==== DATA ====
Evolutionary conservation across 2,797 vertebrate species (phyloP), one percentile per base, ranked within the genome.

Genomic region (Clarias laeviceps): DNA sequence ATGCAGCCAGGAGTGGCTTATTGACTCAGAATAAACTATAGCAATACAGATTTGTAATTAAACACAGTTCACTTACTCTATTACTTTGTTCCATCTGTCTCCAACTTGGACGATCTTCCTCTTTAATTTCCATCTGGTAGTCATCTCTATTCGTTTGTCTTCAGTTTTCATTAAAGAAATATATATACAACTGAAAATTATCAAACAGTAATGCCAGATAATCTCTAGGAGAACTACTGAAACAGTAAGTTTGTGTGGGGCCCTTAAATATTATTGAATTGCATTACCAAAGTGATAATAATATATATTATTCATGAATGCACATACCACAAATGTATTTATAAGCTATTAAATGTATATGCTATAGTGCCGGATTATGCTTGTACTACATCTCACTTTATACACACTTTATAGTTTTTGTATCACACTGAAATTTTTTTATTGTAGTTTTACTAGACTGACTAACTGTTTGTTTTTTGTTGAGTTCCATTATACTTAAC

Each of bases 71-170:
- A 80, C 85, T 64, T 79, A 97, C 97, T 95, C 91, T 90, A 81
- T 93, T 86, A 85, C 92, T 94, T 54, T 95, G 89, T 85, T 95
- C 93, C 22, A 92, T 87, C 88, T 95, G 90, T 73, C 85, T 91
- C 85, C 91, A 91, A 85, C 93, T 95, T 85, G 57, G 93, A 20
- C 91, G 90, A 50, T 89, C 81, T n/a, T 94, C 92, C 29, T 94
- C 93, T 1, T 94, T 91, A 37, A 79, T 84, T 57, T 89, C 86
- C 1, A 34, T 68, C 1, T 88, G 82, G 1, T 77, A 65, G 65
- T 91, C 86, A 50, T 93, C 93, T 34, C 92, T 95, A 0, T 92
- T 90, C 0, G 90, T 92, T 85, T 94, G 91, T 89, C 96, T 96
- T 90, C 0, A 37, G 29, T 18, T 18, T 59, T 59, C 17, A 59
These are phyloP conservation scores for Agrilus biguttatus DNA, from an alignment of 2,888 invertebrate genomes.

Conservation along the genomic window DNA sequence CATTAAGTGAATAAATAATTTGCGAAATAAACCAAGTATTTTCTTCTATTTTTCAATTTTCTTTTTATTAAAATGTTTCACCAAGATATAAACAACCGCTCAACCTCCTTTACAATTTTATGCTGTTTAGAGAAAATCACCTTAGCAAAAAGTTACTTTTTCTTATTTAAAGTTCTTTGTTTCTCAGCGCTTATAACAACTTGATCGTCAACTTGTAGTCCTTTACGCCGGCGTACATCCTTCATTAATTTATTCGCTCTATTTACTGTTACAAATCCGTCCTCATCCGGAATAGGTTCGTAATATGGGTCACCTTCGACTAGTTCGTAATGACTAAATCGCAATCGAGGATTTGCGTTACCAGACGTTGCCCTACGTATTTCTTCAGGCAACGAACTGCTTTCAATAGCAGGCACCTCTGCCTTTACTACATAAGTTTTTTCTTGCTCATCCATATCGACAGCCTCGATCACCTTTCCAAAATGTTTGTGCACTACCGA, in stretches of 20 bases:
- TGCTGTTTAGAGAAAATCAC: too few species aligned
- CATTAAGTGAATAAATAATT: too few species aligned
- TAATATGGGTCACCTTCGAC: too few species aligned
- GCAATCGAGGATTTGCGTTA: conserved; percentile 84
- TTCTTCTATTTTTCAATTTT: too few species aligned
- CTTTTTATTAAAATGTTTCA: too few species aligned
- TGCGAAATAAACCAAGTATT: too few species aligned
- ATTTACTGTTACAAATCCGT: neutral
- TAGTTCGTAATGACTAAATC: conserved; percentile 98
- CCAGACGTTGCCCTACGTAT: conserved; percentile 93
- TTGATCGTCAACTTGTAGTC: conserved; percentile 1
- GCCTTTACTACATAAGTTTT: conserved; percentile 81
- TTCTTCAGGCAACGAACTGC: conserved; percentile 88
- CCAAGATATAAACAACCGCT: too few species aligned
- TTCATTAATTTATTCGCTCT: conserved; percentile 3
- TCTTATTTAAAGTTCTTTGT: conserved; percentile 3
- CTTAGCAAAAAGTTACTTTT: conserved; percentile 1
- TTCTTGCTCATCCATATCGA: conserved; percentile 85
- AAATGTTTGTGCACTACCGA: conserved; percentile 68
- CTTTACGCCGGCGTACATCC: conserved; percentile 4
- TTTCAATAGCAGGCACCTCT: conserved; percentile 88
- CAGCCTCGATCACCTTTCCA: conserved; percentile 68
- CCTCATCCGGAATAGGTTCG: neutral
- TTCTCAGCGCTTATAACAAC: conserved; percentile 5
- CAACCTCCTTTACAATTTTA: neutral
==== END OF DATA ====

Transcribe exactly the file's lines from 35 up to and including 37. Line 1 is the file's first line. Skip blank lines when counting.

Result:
- CTTTACGCCGGCGTACATCC: conserved; percentile 4
- TTTCAATAGCAGGCACCTCT: conserved; percentile 88
- CAGCCTCGATCACCTTTCCA: conserved; percentile 68